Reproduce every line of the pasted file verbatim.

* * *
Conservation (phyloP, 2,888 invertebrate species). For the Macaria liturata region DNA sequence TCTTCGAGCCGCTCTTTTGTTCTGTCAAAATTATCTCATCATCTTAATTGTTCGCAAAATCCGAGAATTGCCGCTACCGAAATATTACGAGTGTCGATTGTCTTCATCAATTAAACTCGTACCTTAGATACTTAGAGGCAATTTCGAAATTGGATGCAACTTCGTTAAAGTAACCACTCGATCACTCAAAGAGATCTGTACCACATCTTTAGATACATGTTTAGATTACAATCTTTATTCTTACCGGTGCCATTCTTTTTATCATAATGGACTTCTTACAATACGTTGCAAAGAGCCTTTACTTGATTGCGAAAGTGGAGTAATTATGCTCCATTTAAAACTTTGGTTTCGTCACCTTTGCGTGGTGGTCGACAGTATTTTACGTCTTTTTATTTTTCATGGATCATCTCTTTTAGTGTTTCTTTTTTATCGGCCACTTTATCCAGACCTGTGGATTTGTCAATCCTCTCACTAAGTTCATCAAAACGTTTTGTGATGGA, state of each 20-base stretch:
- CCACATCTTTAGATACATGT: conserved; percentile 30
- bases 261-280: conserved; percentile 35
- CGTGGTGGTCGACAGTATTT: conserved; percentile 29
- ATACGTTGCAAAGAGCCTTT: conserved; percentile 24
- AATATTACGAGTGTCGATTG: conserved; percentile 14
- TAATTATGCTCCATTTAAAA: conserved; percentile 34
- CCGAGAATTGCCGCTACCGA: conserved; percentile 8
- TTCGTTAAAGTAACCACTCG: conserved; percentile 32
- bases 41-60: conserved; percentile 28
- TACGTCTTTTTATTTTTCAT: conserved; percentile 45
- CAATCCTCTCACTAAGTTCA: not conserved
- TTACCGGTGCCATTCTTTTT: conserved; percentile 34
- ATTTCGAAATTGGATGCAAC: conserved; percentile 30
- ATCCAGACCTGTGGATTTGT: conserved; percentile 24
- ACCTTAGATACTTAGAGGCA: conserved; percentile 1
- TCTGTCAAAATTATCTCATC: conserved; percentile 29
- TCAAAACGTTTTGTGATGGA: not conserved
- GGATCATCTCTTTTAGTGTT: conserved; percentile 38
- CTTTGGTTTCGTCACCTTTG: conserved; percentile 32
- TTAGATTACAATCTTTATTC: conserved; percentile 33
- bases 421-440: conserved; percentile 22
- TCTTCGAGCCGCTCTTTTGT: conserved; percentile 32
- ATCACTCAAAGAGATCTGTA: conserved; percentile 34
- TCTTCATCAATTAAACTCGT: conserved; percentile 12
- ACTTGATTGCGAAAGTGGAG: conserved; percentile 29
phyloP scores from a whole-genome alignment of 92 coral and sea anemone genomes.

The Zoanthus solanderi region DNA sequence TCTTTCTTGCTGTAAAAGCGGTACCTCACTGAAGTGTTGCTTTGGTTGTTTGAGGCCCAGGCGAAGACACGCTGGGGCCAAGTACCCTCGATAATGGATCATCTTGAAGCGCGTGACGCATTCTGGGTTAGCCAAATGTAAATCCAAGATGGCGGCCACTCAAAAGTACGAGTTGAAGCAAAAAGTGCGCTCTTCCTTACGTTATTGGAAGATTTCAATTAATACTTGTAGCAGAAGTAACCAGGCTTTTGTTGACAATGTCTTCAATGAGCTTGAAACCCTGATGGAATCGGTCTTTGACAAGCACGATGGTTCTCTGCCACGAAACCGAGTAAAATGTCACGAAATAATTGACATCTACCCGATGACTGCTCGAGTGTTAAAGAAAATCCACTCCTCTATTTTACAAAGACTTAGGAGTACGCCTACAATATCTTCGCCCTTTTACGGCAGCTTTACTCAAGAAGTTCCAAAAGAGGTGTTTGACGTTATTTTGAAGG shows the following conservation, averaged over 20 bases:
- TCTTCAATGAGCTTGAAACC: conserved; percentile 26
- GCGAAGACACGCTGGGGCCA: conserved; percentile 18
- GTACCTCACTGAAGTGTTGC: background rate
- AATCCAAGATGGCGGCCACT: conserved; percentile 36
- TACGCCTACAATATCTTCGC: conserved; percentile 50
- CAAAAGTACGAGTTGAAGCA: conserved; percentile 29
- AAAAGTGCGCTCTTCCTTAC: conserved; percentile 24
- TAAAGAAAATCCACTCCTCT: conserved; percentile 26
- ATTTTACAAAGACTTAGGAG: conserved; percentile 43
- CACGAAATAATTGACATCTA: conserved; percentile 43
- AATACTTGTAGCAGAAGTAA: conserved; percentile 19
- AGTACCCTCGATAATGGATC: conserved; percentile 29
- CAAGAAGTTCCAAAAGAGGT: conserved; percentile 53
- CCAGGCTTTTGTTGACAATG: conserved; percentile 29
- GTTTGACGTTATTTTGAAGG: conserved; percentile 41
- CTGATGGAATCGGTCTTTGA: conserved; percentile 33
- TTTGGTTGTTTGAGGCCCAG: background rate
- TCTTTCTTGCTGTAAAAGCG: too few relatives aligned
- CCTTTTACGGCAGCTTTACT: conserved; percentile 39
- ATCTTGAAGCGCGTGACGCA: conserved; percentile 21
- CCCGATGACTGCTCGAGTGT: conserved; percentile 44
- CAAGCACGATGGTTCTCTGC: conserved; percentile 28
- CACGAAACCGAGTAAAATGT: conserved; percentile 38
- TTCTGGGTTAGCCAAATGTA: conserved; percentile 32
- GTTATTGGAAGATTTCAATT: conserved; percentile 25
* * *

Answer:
Conservation (phyloP, 2,888 invertebrate species). For the Macaria liturata region DNA sequence TCTTCGAGCCGCTCTTTTGTTCTGTCAAAATTATCTCATCATCTTAATTGTTCGCAAAATCCGAGAATTGCCGCTACCGAAATATTACGAGTGTCGATTGTCTTCATCAATTAAACTCGTACCTTAGATACTTAGAGGCAATTTCGAAATTGGATGCAACTTCGTTAAAGTAACCACTCGATCACTCAAAGAGATCTGTACCACATCTTTAGATACATGTTTAGATTACAATCTTTATTCTTACCGGTGCCATTCTTTTTATCATAATGGACTTCTTACAATACGTTGCAAAGAGCCTTTACTTGATTGCGAAAGTGGAGTAATTATGCTCCATTTAAAACTTTGGTTTCGTCACCTTTGCGTGGTGGTCGACAGTATTTTACGTCTTTTTATTTTTCATGGATCATCTCTTTTAGTGTTTCTTTTTTATCGGCCACTTTATCCAGACCTGTGGATTTGTCAATCCTCTCACTAAGTTCATCAAAACGTTTTGTGATGGA, state of each 20-base stretch:
- CCACATCTTTAGATACATGT: conserved; percentile 30
- bases 261-280: conserved; percentile 35
- CGTGGTGGTCGACAGTATTT: conserved; percentile 29
- ATACGTTGCAAAGAGCCTTT: conserved; percentile 24
- AATATTACGAGTGTCGATTG: conserved; percentile 14
- TAATTATGCTCCATTTAAAA: conserved; percentile 34
- CCGAGAATTGCCGCTACCGA: conserved; percentile 8
- TTCGTTAAAGTAACCACTCG: conserved; percentile 32
- bases 41-60: conserved; percentile 28
- TACGTCTTTTTATTTTTCAT: conserved; percentile 45
- CAATCCTCTCACTAAGTTCA: not conserved
- TTACCGGTGCCATTCTTTTT: conserved; percentile 34
- ATTTCGAAATTGGATGCAAC: conserved; percentile 30
- ATCCAGACCTGTGGATTTGT: conserved; percentile 24
- ACCTTAGATACTTAGAGGCA: conserved; percentile 1
- TCTGTCAAAATTATCTCATC: conserved; percentile 29
- TCAAAACGTTTTGTGATGGA: not conserved
- GGATCATCTCTTTTAGTGTT: conserved; percentile 38
- CTTTGGTTTCGTCACCTTTG: conserved; percentile 32
- TTAGATTACAATCTTTATTC: conserved; percentile 33
- bases 421-440: conserved; percentile 22
- TCTTCGAGCCGCTCTTTTGT: conserved; percentile 32
- ATCACTCAAAGAGATCTGTA: conserved; percentile 34
- TCTTCATCAATTAAACTCGT: conserved; percentile 12
- ACTTGATTGCGAAAGTGGAG: conserved; percentile 29
phyloP scores from a whole-genome alignment of 92 coral and sea anemone genomes.

The Zoanthus solanderi region DNA sequence TCTTTCTTGCTGTAAAAGCGGTACCTCACTGAAGTGTTGCTTTGGTTGTTTGAGGCCCAGGCGAAGACACGCTGGGGCCAAGTACCCTCGATAATGGATCATCTTGAAGCGCGTGACGCATTCTGGGTTAGCCAAATGTAAATCCAAGATGGCGGCCACTCAAAAGTACGAGTTGAAGCAAAAAGTGCGCTCTTCCTTACGTTATTGGAAGATTTCAATTAATACTTGTAGCAGAAGTAACCAGGCTTTTGTTGACAATGTCTTCAATGAGCTTGAAACCCTGATGGAATCGGTCTTTGACAAGCACGATGGTTCTCTGCCACGAAACCGAGTAAAATGTCACGAAATAATTGACATCTACCCGATGACTGCTCGAGTGTTAAAGAAAATCCACTCCTCTATTTTACAAAGACTTAGGAGTACGCCTACAATATCTTCGCCCTTTTACGGCAGCTTTACTCAAGAAGTTCCAAAAGAGGTGTTTGACGTTATTTTGAAGG shows the following conservation, averaged over 20 bases:
- TCTTCAATGAGCTTGAAACC: conserved; percentile 26
- GCGAAGACACGCTGGGGCCA: conserved; percentile 18
- GTACCTCACTGAAGTGTTGC: background rate
- AATCCAAGATGGCGGCCACT: conserved; percentile 36
- TACGCCTACAATATCTTCGC: conserved; percentile 50
- CAAAAGTACGAGTTGAAGCA: conserved; percentile 29
- AAAAGTGCGCTCTTCCTTAC: conserved; percentile 24
- TAAAGAAAATCCACTCCTCT: conserved; percentile 26
- ATTTTACAAAGACTTAGGAG: conserved; percentile 43
- CACGAAATAATTGACATCTA: conserved; percentile 43
- AATACTTGTAGCAGAAGTAA: conserved; percentile 19
- AGTACCCTCGATAATGGATC: conserved; percentile 29
- CAAGAAGTTCCAAAAGAGGT: conserved; percentile 53
- CCAGGCTTTTGTTGACAATG: conserved; percentile 29
- GTTTGACGTTATTTTGAAGG: conserved; percentile 41
- CTGATGGAATCGGTCTTTGA: conserved; percentile 33
- TTTGGTTGTTTGAGGCCCAG: background rate
- TCTTTCTTGCTGTAAAAGCG: too few relatives aligned
- CCTTTTACGGCAGCTTTACT: conserved; percentile 39
- ATCTTGAAGCGCGTGACGCA: conserved; percentile 21
- CCCGATGACTGCTCGAGTGT: conserved; percentile 44
- CAAGCACGATGGTTCTCTGC: conserved; percentile 28
- CACGAAACCGAGTAAAATGT: conserved; percentile 38
- TTCTGGGTTAGCCAAATGTA: conserved; percentile 32
- GTTATTGGAAGATTTCAATT: conserved; percentile 25